We describe how new sources of data can be used to better understand the demographic structure of the population of Rwandan mobile phone users. After combining anonymous call data records with follow-up phone interviews, we detect significant differences in phone usage among different social and economic subgroups of the population. However, initial experiments suggest that predicting demographics from call usage, and vice-versa, is quite difficult.
In this work, we analyze the problem of adoption of mobile money in Pakistan by using the call detail records of a major telecom company as our input. Our results highlight the fact that different sections of the society have different patterns of adoption of digital financial services but user mobility related features are the most important one when it comes to adopting and using mobile money services.
The gender divide in the access to technology in developing economies makes gender characterization and automatic gender identification two of the most critical needs for improving cell phone-based services. Gender identification has been typically solved using voice or image processing. However, such techniques cannot be applied to cell phone networks mostly due to privacy concerns. In this paper, we present a study aimed at characterizing and automatically identifying the gender of a cell phone user in a developing economy based on behavioral, social and mobility variables. Our contributions are twofold: (1) understanding the role that gender plays on phone usage, and (2) evaluating common machine learning approaches for gender identification. The analysis was carried out using the encrypted CDRs (Call Detail Records) of approximately 10,000 users from a developing economy, whose gender was known a priori. Our results indicate that behavioral and social variables, including the number of input/output calls and the in degree/out degree of the social network, reveal statistically significant differences between male and female callers. Finally, we propose a new gender identification algorithm that can achieve classification rates of up to 80% when the percentage of predicted instances is reduced.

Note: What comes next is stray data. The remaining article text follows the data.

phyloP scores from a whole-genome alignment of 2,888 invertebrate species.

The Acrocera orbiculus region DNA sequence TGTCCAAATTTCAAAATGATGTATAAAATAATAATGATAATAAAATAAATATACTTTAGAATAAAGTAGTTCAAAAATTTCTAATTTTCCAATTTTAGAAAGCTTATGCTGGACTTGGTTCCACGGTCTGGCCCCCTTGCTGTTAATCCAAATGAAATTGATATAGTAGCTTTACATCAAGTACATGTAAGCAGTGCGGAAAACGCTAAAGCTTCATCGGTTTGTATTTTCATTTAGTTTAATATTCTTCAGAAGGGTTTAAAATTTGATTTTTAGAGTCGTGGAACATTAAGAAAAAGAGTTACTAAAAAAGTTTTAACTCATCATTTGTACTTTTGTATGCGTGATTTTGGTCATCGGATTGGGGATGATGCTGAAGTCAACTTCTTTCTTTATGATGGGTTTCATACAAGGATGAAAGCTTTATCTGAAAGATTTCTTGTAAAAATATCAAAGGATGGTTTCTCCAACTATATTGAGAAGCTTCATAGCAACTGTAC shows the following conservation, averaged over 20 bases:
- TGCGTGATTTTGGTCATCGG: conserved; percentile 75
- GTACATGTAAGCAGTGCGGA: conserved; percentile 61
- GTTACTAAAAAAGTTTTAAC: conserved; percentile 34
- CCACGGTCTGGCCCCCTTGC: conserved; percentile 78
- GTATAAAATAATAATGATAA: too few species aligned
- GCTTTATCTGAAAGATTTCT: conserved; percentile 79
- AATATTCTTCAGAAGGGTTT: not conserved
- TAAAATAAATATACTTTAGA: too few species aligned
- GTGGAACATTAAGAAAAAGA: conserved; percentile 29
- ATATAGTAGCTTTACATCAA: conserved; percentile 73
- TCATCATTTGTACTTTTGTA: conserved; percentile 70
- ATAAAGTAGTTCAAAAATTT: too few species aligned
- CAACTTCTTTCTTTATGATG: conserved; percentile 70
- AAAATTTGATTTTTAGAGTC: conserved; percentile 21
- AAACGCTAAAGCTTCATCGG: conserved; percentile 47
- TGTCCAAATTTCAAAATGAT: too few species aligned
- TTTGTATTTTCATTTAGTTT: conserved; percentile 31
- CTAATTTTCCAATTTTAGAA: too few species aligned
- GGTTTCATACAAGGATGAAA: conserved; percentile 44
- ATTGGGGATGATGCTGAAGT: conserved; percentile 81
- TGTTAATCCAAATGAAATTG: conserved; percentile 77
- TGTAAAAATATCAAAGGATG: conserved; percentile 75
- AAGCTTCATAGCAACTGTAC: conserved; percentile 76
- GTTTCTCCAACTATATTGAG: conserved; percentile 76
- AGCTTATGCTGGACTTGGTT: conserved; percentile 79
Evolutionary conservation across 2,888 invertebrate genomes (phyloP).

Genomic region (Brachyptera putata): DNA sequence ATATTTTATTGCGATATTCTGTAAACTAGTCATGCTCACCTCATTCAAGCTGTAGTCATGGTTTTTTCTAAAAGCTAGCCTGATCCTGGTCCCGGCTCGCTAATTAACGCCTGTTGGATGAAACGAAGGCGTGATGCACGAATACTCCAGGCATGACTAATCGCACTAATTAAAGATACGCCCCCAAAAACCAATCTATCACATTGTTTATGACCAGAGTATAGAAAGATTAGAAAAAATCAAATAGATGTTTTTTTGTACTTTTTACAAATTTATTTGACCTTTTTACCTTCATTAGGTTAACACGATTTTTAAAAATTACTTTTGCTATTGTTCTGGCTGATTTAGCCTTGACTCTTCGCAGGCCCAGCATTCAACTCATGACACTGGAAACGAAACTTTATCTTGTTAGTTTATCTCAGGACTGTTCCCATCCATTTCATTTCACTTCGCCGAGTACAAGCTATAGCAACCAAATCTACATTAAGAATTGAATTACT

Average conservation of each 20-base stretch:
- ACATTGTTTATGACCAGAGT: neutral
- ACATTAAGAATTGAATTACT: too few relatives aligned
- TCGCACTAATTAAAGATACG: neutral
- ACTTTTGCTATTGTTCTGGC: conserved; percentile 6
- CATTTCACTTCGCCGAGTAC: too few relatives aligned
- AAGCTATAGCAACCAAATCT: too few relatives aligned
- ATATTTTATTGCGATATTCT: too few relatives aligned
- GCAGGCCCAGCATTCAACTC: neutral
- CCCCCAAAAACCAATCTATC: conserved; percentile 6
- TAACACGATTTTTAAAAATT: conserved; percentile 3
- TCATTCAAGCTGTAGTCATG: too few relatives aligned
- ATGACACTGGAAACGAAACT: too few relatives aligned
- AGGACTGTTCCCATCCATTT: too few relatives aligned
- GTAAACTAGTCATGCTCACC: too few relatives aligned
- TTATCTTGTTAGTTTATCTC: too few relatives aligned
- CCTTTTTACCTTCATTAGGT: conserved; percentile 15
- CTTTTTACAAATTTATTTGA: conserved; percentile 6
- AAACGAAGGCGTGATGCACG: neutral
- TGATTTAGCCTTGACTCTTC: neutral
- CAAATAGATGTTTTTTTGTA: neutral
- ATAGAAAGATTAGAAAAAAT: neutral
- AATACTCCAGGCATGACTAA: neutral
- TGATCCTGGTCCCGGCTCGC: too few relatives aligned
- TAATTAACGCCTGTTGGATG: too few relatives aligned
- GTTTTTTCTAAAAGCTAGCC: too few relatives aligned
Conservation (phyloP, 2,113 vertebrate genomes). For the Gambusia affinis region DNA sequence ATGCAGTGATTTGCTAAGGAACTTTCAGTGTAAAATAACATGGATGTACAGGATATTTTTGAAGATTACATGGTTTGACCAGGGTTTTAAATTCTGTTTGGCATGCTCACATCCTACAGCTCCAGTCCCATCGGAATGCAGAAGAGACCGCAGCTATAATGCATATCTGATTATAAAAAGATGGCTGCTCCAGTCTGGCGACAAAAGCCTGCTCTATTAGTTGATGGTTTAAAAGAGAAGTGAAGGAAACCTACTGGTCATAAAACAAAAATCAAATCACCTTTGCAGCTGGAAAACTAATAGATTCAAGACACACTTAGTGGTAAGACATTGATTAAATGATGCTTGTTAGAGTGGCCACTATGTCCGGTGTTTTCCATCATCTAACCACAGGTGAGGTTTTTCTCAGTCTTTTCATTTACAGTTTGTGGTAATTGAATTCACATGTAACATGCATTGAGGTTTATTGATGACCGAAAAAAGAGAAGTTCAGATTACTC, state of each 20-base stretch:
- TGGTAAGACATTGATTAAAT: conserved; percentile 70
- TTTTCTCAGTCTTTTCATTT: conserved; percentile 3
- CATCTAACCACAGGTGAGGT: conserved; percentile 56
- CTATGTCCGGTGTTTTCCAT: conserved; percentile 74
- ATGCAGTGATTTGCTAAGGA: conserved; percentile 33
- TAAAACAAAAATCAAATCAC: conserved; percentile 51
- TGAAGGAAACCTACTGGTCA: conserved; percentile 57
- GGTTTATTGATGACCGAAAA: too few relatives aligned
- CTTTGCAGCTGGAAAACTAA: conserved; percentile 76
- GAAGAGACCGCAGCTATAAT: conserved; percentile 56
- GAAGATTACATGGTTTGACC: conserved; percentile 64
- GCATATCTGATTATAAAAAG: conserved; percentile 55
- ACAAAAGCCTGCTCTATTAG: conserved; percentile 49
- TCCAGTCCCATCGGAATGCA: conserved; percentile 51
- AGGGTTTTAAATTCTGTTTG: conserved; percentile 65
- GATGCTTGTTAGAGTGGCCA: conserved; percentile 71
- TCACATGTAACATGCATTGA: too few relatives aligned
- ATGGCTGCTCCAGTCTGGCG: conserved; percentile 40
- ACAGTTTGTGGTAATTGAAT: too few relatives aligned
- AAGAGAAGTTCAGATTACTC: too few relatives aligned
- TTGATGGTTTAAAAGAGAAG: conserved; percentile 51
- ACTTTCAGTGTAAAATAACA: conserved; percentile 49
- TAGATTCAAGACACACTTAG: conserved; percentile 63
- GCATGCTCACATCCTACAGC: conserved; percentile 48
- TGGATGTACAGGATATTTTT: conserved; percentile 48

Research has proven that stress reduces quality of life and causes many diseases. For this reason, several researchers devised stress detection systems based on physiological parameters. However, these systems require that obtrusive sensors are continuously carried by the user. In our paper, we propose an alternative approach providing evidence that daily stress can be reliably recognized based on behavioral metrics, derived from the user's mobile phone activity and from additional indicators, such as the weather conditions (data pertaining to transitory properties of the environment) and the personality traits (data concerning permanent dispositions of individuals). Our multifactorial statistical model, which is person-independent, obtains the accuracy score of 72.28% for a 2-class daily stress recognition problem. The model is efficient to implement for most of multimedia applications due to highly reduced low-dimensional feature space (32d). Moreover, we identify and discuss the indicators which have strong predictive power.